From BR Bullpen
Dennis Lee Eckersley
- Bats Right, Throws Right
- Height 6' 2", Weight 190 lb.
- High School Washington High School (Fremont)
- Debut April 12, 1975
- Final Game September 26, 1998
- Born October 3, 1954 in Oakland, CA USA
 Biographical Information
Dennis Eckersley is one of only a few pitchers to excel as both a starter and a closer. His 390 saves put him in the top 5 of all time, while his 197 victories put him close to the top 100 of all time.
After three solid seasons with the Indians, he was traded to the Boston Red Sox in 1978. That year he won 20 games for the Sox and was the team's ace, although the task of pitching the decisive one-game playoff against the New York Yankees on October 2nd fell to his teammate Mike Torrez, since Eckersley had earned a key win in a start 48 hours earlier. He remained a mainstay in the Boston rotation until 1984, getting the start in the 1982 All-Star Game, until he was traded to the Chicago Cubs for Bill Buckner.
He won 10 games for the Cubs in 1984 and helped them to win their division. He remained in the Cubs' rotation for the next two seasons, and was traded to the Oakland Athletics for three minor leaguers just before the start of the 1987 season.
Oakland manager Tony LaRussa decided to convert Eckersley into a reliever, and he went on to become one of the most dominating firemen in baseball for the next decade. He notched over 30 saves every year from 1988 to 1993, and Oakland reached the World Series in 1988, 1989, and 1990. In the 1988 ALCS, he saved all four games as the A's swept his former team, the Red Sox. Yet the most remembered moment of Eckersley's career in those years was when he gave up a game-winning home run to a hobbled Kirk Gibson in Game 1 of the 1988 World Series. In 1990, he had a minuscule 0.61 ERA; that ERA was a record for a pitcher with 50 or more innings until Fernando Rodney put up an ERA of 0.60 in 2012. Eckersley also became the first pitcher since at least 1900 to begin a season with 30 strikeouts and no walks; that mark would hold for 23 years until Adam Wainwright topped it. In 1992, he recorded 51 saves and won the American League Cy Young Award. Eckersley also was named MVP; it would be 19 years until another pitcher, Justin Verlander, won a MVP Award in the majors.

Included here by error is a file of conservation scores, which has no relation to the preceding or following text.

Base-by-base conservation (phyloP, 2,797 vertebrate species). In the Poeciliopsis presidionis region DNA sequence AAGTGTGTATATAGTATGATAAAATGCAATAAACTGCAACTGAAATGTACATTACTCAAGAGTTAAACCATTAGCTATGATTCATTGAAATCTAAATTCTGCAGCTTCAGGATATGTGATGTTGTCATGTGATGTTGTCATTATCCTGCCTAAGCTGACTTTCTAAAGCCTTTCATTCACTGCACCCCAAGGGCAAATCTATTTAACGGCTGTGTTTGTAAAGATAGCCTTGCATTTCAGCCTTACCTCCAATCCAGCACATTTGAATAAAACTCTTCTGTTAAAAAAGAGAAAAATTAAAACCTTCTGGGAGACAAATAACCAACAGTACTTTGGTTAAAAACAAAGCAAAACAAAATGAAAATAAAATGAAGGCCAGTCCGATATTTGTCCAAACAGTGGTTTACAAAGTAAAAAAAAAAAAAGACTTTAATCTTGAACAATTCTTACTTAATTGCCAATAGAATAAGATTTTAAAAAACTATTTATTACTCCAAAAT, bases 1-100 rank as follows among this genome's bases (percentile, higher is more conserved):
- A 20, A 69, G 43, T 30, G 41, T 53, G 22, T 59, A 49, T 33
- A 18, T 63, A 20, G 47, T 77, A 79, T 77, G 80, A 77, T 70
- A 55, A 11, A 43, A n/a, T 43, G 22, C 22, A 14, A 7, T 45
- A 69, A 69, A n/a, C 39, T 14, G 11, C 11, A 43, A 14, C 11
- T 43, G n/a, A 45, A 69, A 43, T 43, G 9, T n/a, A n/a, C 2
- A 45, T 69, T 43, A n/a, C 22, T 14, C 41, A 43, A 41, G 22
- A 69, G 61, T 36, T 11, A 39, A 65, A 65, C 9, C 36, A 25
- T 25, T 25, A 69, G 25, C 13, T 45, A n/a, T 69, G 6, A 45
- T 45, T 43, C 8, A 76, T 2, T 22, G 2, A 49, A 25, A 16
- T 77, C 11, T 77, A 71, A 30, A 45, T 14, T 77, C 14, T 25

He is currently a post-game TV broadcaster for the Red Sox on NESN.
 Notable Achievements
- 6-time AL All-Star (1977, 1982, 1988 & 1990-1992)
- AL MVP (1992)
- AL Cy Young Award Winner (1992)
- 3-time AL Reliever of the Year Award Winner (1988, 1991 & 1992)
- 2-time AL Rolaids Relief Award Winner (1988 & 1992)
- 1988 ALCS MVP
- 2-time AL Saves Leader (1988 & 1992)
- 15 Wins Seasons: 2 (1978 & 1979)
- 20 Wins Seasons: 1 (1978)
- 200 Innings Pitched Seasons: 6 (1977-1979, 1982, 1984 & 1986)
- 200 Strikeouts Seasons: 1 (1976)
- 30 Saves Seasons: 8 (1988-1993, 1996 & 1997)
- 40 Saves Seasons: 4 (1988 & 1990-1992)
- 50 Saves Seasons: 1 (1992)
- Won a World Series with the Oakland Athletics in 1989
- Baseball Hall of Fame: Class of 2004
|Cal Ripken, Jr||Dennis Eckersley||Frank Thomas|
|AL Cy Young Award|
|Roger Clemens||Dennis Eckersley||Jack McDowell|
 Records Held
- Games pitched, right-hander, career, 1071
 Further Reading
- Dennis Eckersley (as told to George Vass): "The Game I'll Never Forget", Baseball Digest, February 1992, pp. 79-81. 
- Rick Sorci: "Baseball Profile: Pitcher Dennis Eckersley", Baseball Digest, July 1992, p. 65.